By Carole Robinson
It started as a dream almost 15-years ago under the leadership of then Columbia State Community College president Dr. Rebecca Hawkins and continued when Dr. Janet Smith became president.
The dream was for a new campus and multi-faceted facility for students attending CSCC in Franklin.
|Reps. Jeremy Durham and Charles Sargent, Columbia State President Dr. Janet Smith and Franklin Mayor Dr. Ken Moore do a little Happy Dance in honor of Gov. Haslam’s announcement that he was including funds for a new Columbia State campus in the budget. Carole Robinson
On Tuesday, nearly 14 years after CSCC officials submitted a plan requesting a new Franklin campus, everyone involved was elated to learn the campus dream is about to come true.
Monday night Gov. Bill Haslam announced in his State of the State report to the General Assembly the inclusion of $36.7 million in his 2014-15 budget, the amount needed to begin construction.
Although the request for a new campus has always been a team effort, it was Rep. Charles Sargent, who “carried the water for 10 years and fought the long, hard fight,” to make the dream come true, said Rep. Glen Casada.
“It’s been a long journey,” said County Mayor Rogers Anderson.
Columbia State, established in 1966, is Tennessee’s first community college.
It encompasses five campuses, serving a nine-county area of Middle Tennessee.
Classes began at the Franklin campus in 1971 and were held in local churches, banks, schools and the police department before finding permanent home in 1985—a building in Independence Square now used by AT&T.
Four years later in 1989, the college moved to the current location in the W.C. Yates complex, originally constructed in 1975 to house the vocational and technology program for county high school students.
Accredited by the Southern Association of Colleges and Schools and a member of the Tennessee Board of Regents, the two-year college has grown to more than 1,300 students locally this year.
“I remember 12 to 15 years ago, promoting the Center for Higher Education,” Anderson added.
That was the beginning of a fundraising campaign, which raised money for the 10 percent community match for a state funded partnership. It was required for any state community college wishing to move up on the project list of state building priorities.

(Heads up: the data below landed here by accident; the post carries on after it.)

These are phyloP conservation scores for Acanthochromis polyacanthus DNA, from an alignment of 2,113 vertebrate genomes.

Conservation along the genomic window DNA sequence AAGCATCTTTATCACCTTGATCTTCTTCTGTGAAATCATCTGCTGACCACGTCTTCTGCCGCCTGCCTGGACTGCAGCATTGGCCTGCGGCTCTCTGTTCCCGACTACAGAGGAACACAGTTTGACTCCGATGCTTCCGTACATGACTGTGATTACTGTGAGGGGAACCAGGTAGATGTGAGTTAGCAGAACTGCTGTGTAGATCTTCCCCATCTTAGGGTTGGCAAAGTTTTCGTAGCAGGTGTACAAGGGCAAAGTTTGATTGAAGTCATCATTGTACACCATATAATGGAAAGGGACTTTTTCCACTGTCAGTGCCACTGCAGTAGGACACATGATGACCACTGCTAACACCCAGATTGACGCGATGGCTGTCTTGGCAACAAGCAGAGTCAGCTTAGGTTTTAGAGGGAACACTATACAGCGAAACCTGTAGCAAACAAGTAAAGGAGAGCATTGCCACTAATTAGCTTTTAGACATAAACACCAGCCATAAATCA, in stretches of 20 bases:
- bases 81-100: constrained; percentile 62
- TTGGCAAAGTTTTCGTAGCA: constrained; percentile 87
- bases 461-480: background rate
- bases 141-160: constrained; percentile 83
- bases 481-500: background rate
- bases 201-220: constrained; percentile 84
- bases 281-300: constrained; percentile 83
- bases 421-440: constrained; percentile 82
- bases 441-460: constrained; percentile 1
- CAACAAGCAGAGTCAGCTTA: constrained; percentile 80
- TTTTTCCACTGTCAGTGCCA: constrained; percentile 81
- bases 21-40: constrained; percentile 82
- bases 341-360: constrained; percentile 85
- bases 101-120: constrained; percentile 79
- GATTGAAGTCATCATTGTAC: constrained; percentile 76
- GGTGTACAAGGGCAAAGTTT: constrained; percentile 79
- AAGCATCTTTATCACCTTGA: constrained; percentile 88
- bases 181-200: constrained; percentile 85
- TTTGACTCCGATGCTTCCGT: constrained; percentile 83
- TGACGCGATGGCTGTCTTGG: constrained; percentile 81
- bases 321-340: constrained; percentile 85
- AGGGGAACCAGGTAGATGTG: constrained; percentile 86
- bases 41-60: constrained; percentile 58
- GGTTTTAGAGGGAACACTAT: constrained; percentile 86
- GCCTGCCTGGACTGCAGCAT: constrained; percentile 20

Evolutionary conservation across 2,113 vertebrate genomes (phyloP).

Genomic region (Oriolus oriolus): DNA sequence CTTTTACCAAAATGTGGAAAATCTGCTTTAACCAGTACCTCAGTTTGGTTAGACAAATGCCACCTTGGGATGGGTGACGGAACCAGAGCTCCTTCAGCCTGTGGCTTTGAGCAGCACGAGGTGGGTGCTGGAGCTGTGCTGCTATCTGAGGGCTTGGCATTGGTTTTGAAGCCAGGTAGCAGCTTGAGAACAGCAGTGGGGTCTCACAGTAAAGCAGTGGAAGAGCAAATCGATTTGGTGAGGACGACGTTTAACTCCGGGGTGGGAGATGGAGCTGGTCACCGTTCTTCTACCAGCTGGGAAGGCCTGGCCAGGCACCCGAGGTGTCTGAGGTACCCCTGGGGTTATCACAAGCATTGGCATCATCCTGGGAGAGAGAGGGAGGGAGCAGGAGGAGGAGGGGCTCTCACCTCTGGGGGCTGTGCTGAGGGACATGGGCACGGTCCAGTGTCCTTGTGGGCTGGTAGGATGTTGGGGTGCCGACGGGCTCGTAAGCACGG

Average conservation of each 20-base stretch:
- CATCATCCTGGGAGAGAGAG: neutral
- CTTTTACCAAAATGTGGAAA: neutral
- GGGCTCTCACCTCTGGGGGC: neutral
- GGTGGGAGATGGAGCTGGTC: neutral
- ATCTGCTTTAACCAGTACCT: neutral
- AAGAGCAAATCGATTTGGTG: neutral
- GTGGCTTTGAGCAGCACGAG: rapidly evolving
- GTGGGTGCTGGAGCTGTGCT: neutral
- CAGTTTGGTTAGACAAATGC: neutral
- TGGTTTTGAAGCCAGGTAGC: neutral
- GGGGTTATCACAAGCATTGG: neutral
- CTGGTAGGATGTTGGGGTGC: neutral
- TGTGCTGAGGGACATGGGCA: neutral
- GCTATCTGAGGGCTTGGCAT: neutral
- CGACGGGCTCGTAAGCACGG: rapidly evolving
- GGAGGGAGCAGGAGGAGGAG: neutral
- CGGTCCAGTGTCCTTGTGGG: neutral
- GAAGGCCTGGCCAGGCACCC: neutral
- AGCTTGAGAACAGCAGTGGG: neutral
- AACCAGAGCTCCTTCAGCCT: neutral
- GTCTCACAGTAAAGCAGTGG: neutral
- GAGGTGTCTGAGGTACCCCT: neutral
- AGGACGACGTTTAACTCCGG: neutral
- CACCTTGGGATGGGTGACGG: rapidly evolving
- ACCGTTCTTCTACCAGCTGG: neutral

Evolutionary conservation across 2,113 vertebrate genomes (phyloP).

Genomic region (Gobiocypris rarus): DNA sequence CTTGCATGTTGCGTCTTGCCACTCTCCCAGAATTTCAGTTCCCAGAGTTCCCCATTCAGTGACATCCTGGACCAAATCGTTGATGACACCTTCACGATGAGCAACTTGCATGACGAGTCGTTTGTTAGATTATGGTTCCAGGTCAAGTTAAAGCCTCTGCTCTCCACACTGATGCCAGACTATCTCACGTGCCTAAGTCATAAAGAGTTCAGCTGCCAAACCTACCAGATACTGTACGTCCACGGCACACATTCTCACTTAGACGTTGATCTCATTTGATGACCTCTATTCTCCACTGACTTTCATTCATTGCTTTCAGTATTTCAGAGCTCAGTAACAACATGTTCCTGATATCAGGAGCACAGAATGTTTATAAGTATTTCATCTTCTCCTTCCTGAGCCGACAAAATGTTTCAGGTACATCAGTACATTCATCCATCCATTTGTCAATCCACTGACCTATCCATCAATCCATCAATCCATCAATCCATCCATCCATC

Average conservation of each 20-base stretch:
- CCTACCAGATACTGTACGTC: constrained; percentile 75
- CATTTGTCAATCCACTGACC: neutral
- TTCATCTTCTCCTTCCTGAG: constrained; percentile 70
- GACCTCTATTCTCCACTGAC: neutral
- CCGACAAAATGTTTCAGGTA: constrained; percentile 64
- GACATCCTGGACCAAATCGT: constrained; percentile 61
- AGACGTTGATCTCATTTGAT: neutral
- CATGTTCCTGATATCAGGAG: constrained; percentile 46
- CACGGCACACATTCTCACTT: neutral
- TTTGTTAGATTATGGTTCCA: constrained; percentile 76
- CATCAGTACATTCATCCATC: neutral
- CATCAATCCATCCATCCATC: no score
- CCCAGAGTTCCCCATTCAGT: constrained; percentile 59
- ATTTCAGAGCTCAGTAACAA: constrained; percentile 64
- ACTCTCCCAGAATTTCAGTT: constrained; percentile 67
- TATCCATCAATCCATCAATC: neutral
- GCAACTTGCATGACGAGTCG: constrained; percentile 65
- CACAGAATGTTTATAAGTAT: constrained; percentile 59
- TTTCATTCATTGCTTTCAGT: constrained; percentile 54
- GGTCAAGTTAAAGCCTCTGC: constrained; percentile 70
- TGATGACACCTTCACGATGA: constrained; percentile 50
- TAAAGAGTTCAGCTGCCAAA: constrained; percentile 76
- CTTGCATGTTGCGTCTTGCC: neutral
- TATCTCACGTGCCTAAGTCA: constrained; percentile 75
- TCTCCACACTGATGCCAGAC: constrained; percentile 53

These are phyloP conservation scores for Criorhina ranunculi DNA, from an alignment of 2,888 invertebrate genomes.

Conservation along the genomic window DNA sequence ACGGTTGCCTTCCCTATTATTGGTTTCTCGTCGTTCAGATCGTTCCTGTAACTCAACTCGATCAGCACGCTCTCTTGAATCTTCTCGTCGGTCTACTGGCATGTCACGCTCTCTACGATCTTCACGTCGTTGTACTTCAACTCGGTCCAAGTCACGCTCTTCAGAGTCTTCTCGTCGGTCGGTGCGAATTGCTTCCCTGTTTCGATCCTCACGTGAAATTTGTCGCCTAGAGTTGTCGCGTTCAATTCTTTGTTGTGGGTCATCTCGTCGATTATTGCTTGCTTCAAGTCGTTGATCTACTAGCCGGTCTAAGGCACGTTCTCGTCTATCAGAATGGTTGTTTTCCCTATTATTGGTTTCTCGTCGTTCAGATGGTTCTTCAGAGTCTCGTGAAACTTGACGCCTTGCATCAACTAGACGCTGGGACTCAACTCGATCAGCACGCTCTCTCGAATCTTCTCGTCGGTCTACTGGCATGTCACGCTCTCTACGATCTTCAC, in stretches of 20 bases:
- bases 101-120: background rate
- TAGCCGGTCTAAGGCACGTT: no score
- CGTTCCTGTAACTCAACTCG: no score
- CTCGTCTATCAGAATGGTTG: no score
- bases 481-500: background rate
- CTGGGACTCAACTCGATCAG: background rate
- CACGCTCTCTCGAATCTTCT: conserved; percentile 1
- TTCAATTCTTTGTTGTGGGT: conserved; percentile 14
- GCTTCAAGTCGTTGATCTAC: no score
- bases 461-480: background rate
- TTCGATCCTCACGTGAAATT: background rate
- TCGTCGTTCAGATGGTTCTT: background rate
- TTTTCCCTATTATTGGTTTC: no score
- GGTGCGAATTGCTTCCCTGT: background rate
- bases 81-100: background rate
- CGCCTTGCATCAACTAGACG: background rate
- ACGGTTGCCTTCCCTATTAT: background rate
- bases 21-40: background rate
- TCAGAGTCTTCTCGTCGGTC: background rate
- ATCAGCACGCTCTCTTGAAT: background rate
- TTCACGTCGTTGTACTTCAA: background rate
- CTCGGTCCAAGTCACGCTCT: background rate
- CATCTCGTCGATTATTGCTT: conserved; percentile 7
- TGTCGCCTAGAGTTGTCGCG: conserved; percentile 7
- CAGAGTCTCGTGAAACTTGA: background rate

During a press conference Tuesday afternoon, Smith laid out plans for the campus.
Phase One, she said, will include creating the campus’ physical character, beginning with its first three buildings and a quad.
Renderings portray three simple brick buildings with plenty of windows and a bell tower partially enclosing a grassy open area.
The Arts & Humanities Building will house the film tech program, a sound stage, an editing and a songwriting lab, the commercial entertainment studio and several classrooms.
In the Science Building there are classrooms and labs for engineering studies, chemistry, physiology, biology, an IT center and a state-of-the-art nursing SEM center, which will allow nursing students to develop skills by practicing on mechanical mannequins.
“The IT center is very much needed in this community,” Smith said, adding the college has worked closely with area businesses and corporations to develop a curriculum that will ready students for the fast-changing world.
A student center and administrative offices will be situated in the third building, as well as training classrooms and a third floor library reading room and group study areas.
The 36-acre property, located off Liberty Pike, was purchased in December 2011, and in the summer of 2012 the State Building Committee selected the architectural firm Bauer Askew Architecture to design building plans.
The plans were approved in June 2013 and the posting of a “Request For Proposal” was authorized.
Hoar Construction was awarded the contract for construction manager/general contractor last August.
Once the appropriations are finalized, site prep will begin in May and construction in July.
“Our intent is to move in by Spring 2016,” Smith said.
Posted on: 2/6/2014